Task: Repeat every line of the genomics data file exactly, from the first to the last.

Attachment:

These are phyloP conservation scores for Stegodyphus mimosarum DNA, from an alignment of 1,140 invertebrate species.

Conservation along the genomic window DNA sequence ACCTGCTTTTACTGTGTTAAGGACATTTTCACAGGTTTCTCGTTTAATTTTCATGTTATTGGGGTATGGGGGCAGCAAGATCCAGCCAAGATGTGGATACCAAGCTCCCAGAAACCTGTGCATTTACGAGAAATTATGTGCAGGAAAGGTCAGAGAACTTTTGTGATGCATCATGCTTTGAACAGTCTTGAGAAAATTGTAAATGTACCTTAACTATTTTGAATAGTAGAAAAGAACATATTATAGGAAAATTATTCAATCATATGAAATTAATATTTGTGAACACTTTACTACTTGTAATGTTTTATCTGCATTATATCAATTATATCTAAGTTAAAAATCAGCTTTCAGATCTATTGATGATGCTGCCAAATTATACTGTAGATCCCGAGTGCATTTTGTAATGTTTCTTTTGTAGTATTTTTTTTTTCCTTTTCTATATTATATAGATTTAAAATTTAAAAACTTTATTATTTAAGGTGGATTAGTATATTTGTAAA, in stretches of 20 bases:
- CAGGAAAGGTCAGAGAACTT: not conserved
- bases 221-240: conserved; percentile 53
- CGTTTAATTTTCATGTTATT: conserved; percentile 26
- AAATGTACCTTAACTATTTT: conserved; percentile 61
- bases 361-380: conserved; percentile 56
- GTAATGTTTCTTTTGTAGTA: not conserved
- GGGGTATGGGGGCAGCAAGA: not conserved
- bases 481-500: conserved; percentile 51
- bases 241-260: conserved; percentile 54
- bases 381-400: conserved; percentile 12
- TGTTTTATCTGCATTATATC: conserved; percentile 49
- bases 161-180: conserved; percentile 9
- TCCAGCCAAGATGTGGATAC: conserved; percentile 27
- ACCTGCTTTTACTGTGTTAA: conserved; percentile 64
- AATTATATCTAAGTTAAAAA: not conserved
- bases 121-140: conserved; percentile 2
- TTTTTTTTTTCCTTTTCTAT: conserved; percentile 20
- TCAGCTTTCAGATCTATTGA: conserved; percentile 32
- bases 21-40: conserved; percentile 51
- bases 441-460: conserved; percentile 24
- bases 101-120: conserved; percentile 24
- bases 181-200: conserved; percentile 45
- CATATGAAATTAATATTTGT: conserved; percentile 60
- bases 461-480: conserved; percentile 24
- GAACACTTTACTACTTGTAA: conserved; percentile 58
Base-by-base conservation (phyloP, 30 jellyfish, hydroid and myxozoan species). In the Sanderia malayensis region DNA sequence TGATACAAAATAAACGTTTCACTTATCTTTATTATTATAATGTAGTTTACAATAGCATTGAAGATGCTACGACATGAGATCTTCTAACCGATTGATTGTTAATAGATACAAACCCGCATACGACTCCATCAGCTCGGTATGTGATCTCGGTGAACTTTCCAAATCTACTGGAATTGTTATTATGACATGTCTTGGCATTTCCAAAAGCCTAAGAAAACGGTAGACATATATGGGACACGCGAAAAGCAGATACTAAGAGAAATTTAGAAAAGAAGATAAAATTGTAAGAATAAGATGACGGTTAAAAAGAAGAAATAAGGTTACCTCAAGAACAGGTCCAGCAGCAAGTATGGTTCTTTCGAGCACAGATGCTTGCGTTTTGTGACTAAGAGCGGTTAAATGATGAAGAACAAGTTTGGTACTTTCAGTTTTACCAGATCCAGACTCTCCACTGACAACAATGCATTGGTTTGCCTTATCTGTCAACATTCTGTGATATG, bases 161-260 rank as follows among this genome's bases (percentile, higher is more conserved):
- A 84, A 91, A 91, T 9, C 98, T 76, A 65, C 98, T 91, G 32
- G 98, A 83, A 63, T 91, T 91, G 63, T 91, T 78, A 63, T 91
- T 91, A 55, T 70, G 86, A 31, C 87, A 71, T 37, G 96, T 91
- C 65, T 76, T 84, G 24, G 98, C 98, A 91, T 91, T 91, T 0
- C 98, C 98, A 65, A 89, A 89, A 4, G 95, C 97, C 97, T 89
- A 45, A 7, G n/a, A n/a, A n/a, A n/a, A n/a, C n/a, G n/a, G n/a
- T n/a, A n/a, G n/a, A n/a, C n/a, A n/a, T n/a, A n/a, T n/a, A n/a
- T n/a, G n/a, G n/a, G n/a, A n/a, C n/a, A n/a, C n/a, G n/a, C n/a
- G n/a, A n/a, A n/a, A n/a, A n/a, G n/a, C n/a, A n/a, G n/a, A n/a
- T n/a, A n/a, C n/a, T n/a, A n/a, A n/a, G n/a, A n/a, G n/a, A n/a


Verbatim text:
These are phyloP conservation scores for Stegodyphus mimosarum DNA, from an alignment of 1,140 invertebrate species.

Conservation along the genomic window DNA sequence ACCTGCTTTTACTGTGTTAAGGACATTTTCACAGGTTTCTCGTTTAATTTTCATGTTATTGGGGTATGGGGGCAGCAAGATCCAGCCAAGATGTGGATACCAAGCTCCCAGAAACCTGTGCATTTACGAGAAATTATGTGCAGGAAAGGTCAGAGAACTTTTGTGATGCATCATGCTTTGAACAGTCTTGAGAAAATTGTAAATGTACCTTAACTATTTTGAATAGTAGAAAAGAACATATTATAGGAAAATTATTCAATCATATGAAATTAATATTTGTGAACACTTTACTACTTGTAATGTTTTATCTGCATTATATCAATTATATCTAAGTTAAAAATCAGCTTTCAGATCTATTGATGATGCTGCCAAATTATACTGTAGATCCCGAGTGCATTTTGTAATGTTTCTTTTGTAGTATTTTTTTTTTCCTTTTCTATATTATATAGATTTAAAATTTAAAAACTTTATTATTTAAGGTGGATTAGTATATTTGTAAA, in stretches of 20 bases:
- CAGGAAAGGTCAGAGAACTT: not conserved
- bases 221-240: conserved; percentile 53
- CGTTTAATTTTCATGTTATT: conserved; percentile 26
- AAATGTACCTTAACTATTTT: conserved; percentile 61
- bases 361-380: conserved; percentile 56
- GTAATGTTTCTTTTGTAGTA: not conserved
- GGGGTATGGGGGCAGCAAGA: not conserved
- bases 481-500: conserved; percentile 51
- bases 241-260: conserved; percentile 54
- bases 381-400: conserved; percentile 12
- TGTTTTATCTGCATTATATC: conserved; percentile 49
- bases 161-180: conserved; percentile 9
- TCCAGCCAAGATGTGGATAC: conserved; percentile 27
- ACCTGCTTTTACTGTGTTAA: conserved; percentile 64
- AATTATATCTAAGTTAAAAA: not conserved
- bases 121-140: conserved; percentile 2
- TTTTTTTTTTCCTTTTCTAT: conserved; percentile 20
- TCAGCTTTCAGATCTATTGA: conserved; percentile 32
- bases 21-40: conserved; percentile 51
- bases 441-460: conserved; percentile 24
- bases 101-120: conserved; percentile 24
- bases 181-200: conserved; percentile 45
- CATATGAAATTAATATTTGT: conserved; percentile 60
- bases 461-480: conserved; percentile 24
- GAACACTTTACTACTTGTAA: conserved; percentile 58
Base-by-base conservation (phyloP, 30 jellyfish, hydroid and myxozoan species). In the Sanderia malayensis region DNA sequence TGATACAAAATAAACGTTTCACTTATCTTTATTATTATAATGTAGTTTACAATAGCATTGAAGATGCTACGACATGAGATCTTCTAACCGATTGATTGTTAATAGATACAAACCCGCATACGACTCCATCAGCTCGGTATGTGATCTCGGTGAACTTTCCAAATCTACTGGAATTGTTATTATGACATGTCTTGGCATTTCCAAAAGCCTAAGAAAACGGTAGACATATATGGGACACGCGAAAAGCAGATACTAAGAGAAATTTAGAAAAGAAGATAAAATTGTAAGAATAAGATGACGGTTAAAAAGAAGAAATAAGGTTACCTCAAGAACAGGTCCAGCAGCAAGTATGGTTCTTTCGAGCACAGATGCTTGCGTTTTGTGACTAAGAGCGGTTAAATGATGAAGAACAAGTTTGGTACTTTCAGTTTTACCAGATCCAGACTCTCCACTGACAACAATGCATTGGTTTGCCTTATCTGTCAACATTCTGTGATATG, bases 161-260 rank as follows among this genome's bases (percentile, higher is more conserved):
- A 84, A 91, A 91, T 9, C 98, T 76, A 65, C 98, T 91, G 32
- G 98, A 83, A 63, T 91, T 91, G 63, T 91, T 78, A 63, T 91
- T 91, A 55, T 70, G 86, A 31, C 87, A 71, T 37, G 96, T 91
- C 65, T 76, T 84, G 24, G 98, C 98, A 91, T 91, T 91, T 0
- C 98, C 98, A 65, A 89, A 89, A 4, G 95, C 97, C 97, T 89
- A 45, A 7, G n/a, A n/a, A n/a, A n/a, A n/a, C n/a, G n/a, G n/a
- T n/a, A n/a, G n/a, A n/a, C n/a, A n/a, T n/a, A n/a, T n/a, A n/a
- T n/a, G n/a, G n/a, G n/a, A n/a, C n/a, A n/a, C n/a, G n/a, C n/a
- G n/a, A n/a, A n/a, A n/a, A n/a, G n/a, C n/a, A n/a, G n/a, A n/a
- T n/a, A n/a, C n/a, T n/a, A n/a, A n/a, G n/a, A n/a, G n/a, A n/a